Comment: I think you misunderstood the argument

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I think you misunderstood the argument

Suppose I find a very rare penny that coin collectors will pay a million bucks for. What the law says is that I *could* insist on using that penny to buy a piece of penny candy, if I could find a store selling it. The law doesn't say that the coin can't have value above and beyond its face value, or that I *must* use the coin at its face value. I am free to engage in a transaction based on that higher value rather than the face value.

If I agree to pay you one ounce of gold per day, what's the right way to assign a value to that transaction? Is it $50 if I give you an American eagle, $20 if I give you a double eagle, 100 Yuan if I give you a Chinese Panda, but $1740 if I give you a gold bar or round? It's a pretty lame tax avoidance argument, although far from the lamest.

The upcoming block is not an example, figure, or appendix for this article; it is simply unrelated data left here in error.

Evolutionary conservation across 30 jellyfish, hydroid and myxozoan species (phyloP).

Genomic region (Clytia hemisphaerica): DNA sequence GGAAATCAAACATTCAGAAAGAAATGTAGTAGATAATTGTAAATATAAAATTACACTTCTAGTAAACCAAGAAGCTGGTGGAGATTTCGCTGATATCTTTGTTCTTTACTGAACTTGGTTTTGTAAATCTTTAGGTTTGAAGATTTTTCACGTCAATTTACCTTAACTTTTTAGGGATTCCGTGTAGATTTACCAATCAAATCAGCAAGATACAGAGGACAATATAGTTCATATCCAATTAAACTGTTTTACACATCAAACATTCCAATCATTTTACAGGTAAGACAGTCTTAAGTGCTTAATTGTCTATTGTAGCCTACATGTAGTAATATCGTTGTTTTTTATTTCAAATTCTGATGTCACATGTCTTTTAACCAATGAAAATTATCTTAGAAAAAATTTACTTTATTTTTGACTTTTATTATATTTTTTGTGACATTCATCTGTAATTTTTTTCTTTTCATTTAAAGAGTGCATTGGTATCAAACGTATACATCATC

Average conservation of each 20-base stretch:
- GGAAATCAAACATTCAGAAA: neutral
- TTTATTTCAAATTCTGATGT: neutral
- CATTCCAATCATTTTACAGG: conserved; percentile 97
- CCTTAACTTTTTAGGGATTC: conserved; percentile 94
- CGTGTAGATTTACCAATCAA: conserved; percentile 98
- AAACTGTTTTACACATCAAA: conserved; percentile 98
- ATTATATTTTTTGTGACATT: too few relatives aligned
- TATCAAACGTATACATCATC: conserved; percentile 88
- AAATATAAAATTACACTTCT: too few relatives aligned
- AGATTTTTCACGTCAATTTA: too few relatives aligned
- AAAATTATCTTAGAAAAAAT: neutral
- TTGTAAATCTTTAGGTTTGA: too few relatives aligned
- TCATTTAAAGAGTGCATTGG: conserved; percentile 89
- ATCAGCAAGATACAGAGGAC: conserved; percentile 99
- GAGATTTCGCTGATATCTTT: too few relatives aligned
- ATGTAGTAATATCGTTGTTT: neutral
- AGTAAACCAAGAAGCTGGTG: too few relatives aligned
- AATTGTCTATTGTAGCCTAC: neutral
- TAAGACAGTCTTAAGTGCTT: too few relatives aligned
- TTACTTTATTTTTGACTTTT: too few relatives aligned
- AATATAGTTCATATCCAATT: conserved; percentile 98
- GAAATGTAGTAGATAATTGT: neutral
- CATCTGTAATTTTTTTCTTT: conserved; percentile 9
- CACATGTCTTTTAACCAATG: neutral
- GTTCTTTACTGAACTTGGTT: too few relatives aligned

But whether you agree with the ruling or not, if you file taxes on the basis of this kind of argument the IRS, rightly or wrongly, won't even give you a chance to make this argument in court. And they'll tack on a big penalty too, or worse if you're doing it on a large scale.